rule create_archive:
    output: ARCHIVE_FILE
    shell: 'tar -czvf {output} {input}'

The Benefits So Far

These changes bring a lot of benefits to Snakefiles, and most of these benefits increase as your Snakefiles become more complex. Defining each file pattern just once reduces the chance of error, and makes changing patterns easier. Having all the file patterns and lists defined at the start of the file also makes things easier to read. Finally, using the global variable names elsewhere in the file tends to make rules easier to read. Instead of trying to remember what the right pattern is, or what a given pattern means, the extra level of abstraction should improve readability. For example, the create_archive rule now looks something like this:

rule create_archive:
    output: ARCHIVE_FILE
    shell: 'tar -czvf {output} {input}'

The intent of the rule should be clear, and the intricacies of paths and file name patterns are not confusing things.

Use Consistent Naming Conventions

I suggest the following global variable naming conventions:

  • *_FILE for single files or wildcard patterns
  • ALL_* for lists of files (frequently built using expand)

You can of course use your own conventions. Consistency is the key.

Improving Portability

Imagine that we now want to share this workflow with a colleague, but they have their input files in a different location. Additionally, they require a different directory layout for the results, and a different results file name.

In other words, they think our workflow is great, but they want to customise and configure it.

Of course, they can just modify the Snakefile, but this can get annoying when the Snakefile is shared (such as through a shared directory or via Git).

A better approach is to use configuration files. Snakemake supports json and yaml formats, we use yaml here as it is easier to edit and read.

First, move all values that need to be configurable into a configuration file alongside the Snakefile. Here we show the input file directory that has been added to a new file called config.yaml (it’s just a text file):

input_dir: books/

In the Snakefile we first load the configuration with the configfile keyword:

configfile: 'config.yaml'

Once that has been done, the configuration is accessed through the config dictionary created by Snakemake:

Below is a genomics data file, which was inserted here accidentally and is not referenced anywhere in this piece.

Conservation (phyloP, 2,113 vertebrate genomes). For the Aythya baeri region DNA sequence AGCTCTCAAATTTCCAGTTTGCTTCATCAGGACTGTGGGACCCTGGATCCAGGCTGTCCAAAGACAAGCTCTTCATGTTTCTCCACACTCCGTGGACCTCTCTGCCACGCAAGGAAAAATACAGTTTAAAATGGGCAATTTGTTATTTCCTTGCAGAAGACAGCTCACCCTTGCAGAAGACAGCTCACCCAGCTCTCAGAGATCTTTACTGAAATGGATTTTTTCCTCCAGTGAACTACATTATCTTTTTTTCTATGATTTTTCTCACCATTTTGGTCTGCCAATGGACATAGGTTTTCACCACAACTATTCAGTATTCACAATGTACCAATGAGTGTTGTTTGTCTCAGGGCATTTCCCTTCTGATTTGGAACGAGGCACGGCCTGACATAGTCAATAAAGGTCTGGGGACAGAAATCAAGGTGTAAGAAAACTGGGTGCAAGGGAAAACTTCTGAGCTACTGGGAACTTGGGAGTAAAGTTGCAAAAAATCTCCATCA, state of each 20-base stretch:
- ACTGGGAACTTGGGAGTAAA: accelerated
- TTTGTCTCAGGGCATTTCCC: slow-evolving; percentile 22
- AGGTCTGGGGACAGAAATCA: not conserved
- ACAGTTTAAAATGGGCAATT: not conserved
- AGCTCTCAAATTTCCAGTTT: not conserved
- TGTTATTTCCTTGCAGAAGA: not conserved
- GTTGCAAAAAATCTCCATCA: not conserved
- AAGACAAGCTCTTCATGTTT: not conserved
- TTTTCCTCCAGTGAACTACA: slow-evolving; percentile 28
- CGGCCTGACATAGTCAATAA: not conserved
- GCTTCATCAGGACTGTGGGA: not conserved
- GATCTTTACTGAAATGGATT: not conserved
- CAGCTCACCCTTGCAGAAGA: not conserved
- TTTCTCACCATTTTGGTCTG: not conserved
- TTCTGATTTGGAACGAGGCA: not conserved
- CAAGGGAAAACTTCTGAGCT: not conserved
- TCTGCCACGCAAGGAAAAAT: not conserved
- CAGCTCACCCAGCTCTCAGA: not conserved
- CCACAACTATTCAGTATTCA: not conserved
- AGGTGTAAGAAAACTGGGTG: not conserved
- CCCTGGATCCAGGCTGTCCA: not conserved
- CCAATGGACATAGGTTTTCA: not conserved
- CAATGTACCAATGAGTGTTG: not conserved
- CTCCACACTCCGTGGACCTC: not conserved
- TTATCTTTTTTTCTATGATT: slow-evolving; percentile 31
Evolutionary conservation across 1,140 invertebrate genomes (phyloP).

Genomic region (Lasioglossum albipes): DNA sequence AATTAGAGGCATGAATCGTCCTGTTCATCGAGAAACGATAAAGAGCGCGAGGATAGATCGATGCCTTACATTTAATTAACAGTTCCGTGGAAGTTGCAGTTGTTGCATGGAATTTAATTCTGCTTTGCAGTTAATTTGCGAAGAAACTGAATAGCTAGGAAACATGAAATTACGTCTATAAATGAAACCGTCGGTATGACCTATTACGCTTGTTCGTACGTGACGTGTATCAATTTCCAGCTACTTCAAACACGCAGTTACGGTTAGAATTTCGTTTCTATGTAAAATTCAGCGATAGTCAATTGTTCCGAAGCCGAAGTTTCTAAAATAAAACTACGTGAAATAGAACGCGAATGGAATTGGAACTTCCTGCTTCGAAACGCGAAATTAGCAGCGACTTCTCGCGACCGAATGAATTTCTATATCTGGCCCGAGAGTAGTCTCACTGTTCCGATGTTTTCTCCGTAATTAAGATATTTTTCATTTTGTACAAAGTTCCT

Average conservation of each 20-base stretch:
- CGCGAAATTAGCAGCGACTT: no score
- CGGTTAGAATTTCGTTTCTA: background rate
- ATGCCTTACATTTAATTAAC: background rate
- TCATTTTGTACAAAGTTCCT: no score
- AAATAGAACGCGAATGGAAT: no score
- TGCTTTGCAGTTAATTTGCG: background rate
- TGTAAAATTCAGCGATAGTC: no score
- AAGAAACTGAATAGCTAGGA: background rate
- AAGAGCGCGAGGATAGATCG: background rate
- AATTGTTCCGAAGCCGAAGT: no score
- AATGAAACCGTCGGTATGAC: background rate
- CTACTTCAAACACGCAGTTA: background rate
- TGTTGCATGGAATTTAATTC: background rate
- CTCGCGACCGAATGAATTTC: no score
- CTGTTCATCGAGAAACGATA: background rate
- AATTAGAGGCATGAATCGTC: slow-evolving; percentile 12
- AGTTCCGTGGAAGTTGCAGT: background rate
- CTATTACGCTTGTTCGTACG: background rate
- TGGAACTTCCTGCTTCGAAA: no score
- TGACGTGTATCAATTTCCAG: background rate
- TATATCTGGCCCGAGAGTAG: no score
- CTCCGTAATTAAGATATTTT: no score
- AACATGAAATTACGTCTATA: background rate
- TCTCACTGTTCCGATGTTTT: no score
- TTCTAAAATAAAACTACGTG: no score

INPUT_DIR = config['input_dir']

Finally, we use Python string formatting to build BOOK_FILE. Note that the we need to escape the wildcard in double curly braces. This ensures the formatted string contains {book}. Failure to do this will cause an exception since the string formatting code will be expecting a token called book (try it and see!).

BOOK_FILE = f'{INPUT_DIR}{{book}}.txt'

The rest of the workflow remains unchanged.

Combining global variables and wildcards in formatted strings

The safest way to mix global variables and wildcards in a formatted string is to remember the following:

  • Global variables are surrounded in single curly braces (e.g. {INPUT_DIR}).
  • Wildcards are surrounded with double curly braces (e.g. {{book}}).
  • Use upper-case for globals and lower-case for wildcards.

Make your workflow configurable

Move all other configurable values into config.yaml and adjust the Snakefile.

Remember to test your workflow as you go.


No example code is given here. By this stage you should be able to trust your own judgement.

If you really need it, a full example of the entire workflow with no duplication and all configurable values moved into a configuration file is in .solutions/reduce_duplication/Snakefile and .solutions/reduce_duplication/config.yaml in the downloaded code package.

Note that the example uses f-strings, which are only available in Python 3.6 and higher. If you must use an older version of Python then you can use the older string formatting methods, although the results will be less concise.

Don’t put your configuration file in source control


  • create a sample configuration with a different name such as config_template.yaml.
  • instruct users to copy the template to the real configuration file (config.yaml).
  • make sure the configuration file name is in the .gitignore file (or equivalent).

Key Points

  • Careful use of global variables can eliminate duplication of file names and patterns in your Snakefiles

  • Consistent naming conventions help keep your code readable.

  • Configuration files can make your workflow portable.

  • In general, don’t add configuration files to source control. Instead, provide a template.

  • Take care when mixing global variables and Snakemake wildcards in a formatted string. In general, surround wildcards with double curly braces.